3 Tips for Snacking Between Meals

08 July, 2020
Drinking a glass of water before eating, and in between meals, makes you feel fuller for longer. What other tips could you try to reduce hunger?
 

When following a diet, it’s important to know what you should and shouldn’t eat if you’re snacking in between meals. There’s a fair amount of disagreement about this, but making poor choices could seriously undermine all your progress in other areas.

So, in this article, we’ve put together three tips that you should always keep in mind when you get the temptation to snack!

Always snack on protein

Proteins do many things in the body. In particular, they help to maintain muscle mass and even play a role in regulating hormones.

They’re basic nutrients and they make you feel fuller than carbohydrates. This means that, if you’re going to snack in between meals, it’s best to pick something rich in protein.

But it doesn’t have to be animal protein. You could opt instead for some nuts or even some nut-based creams or spreads. That way, you’ll provide your body with protein and a dose of healthy fats, which according to a study published in 2018, are good for your cardiovascular health.

Drink a glass of water before snacking between meals

This is really much more effective than you might think. By drinking a glass of water first, you’ll stimulate the receptors in your stomach and reduce your appetite. Then, you’ll be much less likely to overeat.

A woman with a glass of water before snacking between meals.
 

Try squeezing the juice of half a lemon in the glass to improve the flavor and add some antioxidants. But avoid falling into the temptation to drink soft drinks or juices. According to an article published in The American Journal of Nursing, these are directly linked to weight gain.

Avoid processed foods

Another common mistake when eating between meals is turning to sweet, processed, or salty snacks. These contain a lot of calories, sugars, and trans fats which are linked to increased body fat and poorer health.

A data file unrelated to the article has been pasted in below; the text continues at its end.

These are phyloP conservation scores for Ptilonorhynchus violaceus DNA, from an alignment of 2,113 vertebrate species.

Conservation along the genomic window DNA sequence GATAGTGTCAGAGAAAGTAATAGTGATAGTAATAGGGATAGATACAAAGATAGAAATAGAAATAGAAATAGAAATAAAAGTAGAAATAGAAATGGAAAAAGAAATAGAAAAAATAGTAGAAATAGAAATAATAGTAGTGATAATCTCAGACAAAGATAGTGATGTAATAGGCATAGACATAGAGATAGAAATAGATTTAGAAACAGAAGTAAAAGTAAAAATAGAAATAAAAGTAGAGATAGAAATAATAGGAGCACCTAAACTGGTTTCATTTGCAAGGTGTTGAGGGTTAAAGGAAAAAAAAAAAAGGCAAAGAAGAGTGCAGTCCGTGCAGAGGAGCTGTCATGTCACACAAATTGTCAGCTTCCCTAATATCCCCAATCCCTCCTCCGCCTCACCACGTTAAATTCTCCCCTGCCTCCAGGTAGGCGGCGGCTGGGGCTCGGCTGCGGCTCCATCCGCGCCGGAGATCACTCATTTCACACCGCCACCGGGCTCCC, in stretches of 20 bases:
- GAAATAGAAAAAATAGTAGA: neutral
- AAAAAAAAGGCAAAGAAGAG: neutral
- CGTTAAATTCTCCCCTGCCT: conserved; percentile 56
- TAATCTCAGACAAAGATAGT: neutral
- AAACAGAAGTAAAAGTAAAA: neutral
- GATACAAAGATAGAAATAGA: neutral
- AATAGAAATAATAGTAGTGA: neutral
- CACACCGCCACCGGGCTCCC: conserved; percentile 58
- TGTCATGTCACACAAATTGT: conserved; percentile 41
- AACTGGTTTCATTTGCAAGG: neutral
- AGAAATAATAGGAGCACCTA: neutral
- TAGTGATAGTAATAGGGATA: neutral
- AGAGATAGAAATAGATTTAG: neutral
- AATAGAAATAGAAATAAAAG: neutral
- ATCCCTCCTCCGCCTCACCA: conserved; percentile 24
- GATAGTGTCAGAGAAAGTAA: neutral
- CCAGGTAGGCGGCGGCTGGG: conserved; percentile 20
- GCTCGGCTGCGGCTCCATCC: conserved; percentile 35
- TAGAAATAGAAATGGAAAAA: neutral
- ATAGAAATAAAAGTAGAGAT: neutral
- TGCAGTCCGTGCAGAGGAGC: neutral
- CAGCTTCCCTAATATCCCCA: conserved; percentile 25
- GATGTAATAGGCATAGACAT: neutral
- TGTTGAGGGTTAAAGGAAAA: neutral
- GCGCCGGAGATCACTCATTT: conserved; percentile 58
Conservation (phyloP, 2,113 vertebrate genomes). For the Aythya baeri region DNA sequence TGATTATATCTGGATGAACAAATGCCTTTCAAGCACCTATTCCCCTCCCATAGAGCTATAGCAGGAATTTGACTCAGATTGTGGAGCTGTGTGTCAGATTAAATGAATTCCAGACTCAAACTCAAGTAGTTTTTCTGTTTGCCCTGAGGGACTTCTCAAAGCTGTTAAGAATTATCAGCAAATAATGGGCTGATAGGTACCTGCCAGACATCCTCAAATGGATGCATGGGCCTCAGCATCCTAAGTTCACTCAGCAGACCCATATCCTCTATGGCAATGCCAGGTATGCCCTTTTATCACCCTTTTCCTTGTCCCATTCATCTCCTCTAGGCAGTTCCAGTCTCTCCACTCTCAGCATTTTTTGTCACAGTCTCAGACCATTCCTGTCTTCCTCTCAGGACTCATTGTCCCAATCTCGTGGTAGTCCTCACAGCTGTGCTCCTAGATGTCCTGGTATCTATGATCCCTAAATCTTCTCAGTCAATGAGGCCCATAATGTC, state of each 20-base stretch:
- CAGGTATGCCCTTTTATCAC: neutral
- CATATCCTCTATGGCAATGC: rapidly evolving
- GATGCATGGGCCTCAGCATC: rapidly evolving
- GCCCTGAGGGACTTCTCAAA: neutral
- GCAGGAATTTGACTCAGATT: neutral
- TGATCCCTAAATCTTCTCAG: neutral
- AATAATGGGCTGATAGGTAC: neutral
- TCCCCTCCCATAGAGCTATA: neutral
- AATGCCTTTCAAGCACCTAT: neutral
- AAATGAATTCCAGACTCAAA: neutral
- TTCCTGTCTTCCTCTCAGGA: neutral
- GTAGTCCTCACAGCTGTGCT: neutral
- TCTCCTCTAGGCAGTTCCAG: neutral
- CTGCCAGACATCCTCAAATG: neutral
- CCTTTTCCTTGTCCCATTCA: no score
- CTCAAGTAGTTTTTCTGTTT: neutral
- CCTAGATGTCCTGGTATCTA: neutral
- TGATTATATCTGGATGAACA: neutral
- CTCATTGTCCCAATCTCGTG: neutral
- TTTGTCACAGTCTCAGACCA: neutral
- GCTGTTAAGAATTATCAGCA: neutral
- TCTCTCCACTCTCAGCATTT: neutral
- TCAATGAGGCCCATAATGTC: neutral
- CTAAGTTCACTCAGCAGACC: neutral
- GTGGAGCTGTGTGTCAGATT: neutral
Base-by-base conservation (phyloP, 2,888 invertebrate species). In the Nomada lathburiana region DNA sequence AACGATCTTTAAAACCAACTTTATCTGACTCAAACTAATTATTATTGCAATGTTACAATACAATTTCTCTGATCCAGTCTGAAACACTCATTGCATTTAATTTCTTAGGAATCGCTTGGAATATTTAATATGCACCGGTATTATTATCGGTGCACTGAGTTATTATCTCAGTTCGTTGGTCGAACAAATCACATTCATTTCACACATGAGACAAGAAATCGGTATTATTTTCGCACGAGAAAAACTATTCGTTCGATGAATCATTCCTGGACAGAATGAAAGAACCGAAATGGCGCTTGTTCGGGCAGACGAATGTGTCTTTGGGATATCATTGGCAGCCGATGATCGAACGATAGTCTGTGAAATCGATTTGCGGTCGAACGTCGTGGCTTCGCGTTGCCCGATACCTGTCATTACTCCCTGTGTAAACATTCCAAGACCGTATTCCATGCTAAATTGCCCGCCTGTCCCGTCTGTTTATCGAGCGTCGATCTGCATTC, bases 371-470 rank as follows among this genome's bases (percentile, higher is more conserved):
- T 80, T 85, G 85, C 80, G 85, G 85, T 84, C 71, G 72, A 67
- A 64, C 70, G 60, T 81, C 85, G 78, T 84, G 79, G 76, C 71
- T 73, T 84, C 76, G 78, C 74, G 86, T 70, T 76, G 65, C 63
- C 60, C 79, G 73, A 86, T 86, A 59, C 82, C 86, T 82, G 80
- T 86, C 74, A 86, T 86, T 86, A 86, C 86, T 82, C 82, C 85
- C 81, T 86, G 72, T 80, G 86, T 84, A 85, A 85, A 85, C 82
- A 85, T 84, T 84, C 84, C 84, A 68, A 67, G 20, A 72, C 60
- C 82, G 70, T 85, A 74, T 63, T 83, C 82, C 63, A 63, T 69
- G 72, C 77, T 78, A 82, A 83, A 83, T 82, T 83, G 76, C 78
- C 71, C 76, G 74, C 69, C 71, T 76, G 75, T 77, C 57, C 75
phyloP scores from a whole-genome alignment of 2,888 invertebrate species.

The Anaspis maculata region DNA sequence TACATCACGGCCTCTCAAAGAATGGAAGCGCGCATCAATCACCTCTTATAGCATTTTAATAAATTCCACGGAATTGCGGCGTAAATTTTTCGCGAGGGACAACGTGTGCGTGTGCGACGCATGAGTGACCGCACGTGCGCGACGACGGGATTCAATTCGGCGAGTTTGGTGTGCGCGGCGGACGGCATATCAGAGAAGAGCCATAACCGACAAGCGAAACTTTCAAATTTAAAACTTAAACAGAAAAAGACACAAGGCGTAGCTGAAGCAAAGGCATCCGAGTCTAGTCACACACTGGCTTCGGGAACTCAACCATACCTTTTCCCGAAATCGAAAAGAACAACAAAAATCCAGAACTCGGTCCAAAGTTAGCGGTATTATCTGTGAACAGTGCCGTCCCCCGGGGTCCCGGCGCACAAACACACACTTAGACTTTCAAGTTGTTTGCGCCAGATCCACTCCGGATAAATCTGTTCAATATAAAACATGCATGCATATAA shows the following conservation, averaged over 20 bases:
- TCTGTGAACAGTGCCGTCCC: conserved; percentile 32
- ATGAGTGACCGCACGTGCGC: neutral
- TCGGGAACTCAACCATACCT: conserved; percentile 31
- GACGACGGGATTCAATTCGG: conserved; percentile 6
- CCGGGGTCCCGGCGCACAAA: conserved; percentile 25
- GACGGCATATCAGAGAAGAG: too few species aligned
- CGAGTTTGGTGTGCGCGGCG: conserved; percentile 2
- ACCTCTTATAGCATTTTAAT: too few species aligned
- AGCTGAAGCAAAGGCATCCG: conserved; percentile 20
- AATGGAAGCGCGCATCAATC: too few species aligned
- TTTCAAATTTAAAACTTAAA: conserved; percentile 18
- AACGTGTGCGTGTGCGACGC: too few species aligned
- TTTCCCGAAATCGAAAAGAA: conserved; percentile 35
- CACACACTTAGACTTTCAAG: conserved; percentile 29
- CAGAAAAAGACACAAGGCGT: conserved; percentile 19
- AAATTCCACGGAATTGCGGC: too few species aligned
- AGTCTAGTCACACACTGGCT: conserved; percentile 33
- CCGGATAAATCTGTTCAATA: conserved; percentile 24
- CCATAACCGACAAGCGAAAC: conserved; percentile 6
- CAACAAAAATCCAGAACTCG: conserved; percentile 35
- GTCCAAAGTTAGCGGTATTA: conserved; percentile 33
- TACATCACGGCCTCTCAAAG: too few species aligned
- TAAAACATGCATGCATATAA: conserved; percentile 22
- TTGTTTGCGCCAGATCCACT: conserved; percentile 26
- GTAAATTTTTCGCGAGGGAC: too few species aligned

Prioritize fresh produce instead. Fruits and nuts are an excellent choice for snacking between meals. But be careful with the nuts since they can be high in calories too.

Eating more than a handful of nuts a day could unbalance your diet and increase your calorie intake which will stop you from losing weight.

Sweet snacks are OK from time to time, just to give yourself a bit of a break. But don’t do it more than once or twice a week.

The rest of the time, you should choose fresh food. Lean meats such as turkey or cooked ham are fine in moderation, but they do find themselves in a gray area between healthy and unhealthy.

Avocado on toast.
 

Snacking between meals won’t ruin your diet

The most important thing when devising a meal plan is to recognize that snacking between meals isn’t a bad thing. However, this is only true if you avoid processed foods rich in calories, sugars, and trans fats. If you stick to fresh foods such as fruit, or even dairy products, then you shouldn’t have any problems.

Introducing protein is always a good idea as it helps to stop you from feeling hungry. Proteins also play a role in various bodily processes and help to maintain muscle mass.

Another effective trick is to drink a glass of water before snacking. That way, your stomach will feel a bit more bloated and this, in turn, will reduce your appetite. You’ll be much less likely to overeat. Try adding the juice of half a lemon to add flavor.

But whatever you do, avoid soft drinks. These are directly linked to weight gain because of their high sugar content and low amount of fiber!

 
  • Abdelhamid AS., Brown TJ., Brainard JS., Biswas P., et al., Omega 3 fatty acids for the primary and secondary prevention of cardiovascular disease. Cochrane Database Syst Rev 2018.
  • Zolot J., Daily consumption of fruit juice is associated with slight weight gain in young children. Am J Nurs, 2017.
  • Julie E. Flood-Obbagy; Barbara J. Rolls. 2009. The effect of fruit in different forms on energy intake and satiety at a meal. Appetite. https://www.sciencedirect.com/science/article/abs/pii/S019566630800620X
  • Lappalainen R, Mennen L, van Weert L, Mykkänen H. 1993. Drinking water with a meal: a simple method of coping with feelings of hunger, satiety and desire to eat. European Journal of Clinical Nutrition. https://www.ncbi.nlm.nih.gov/pubmed/8287852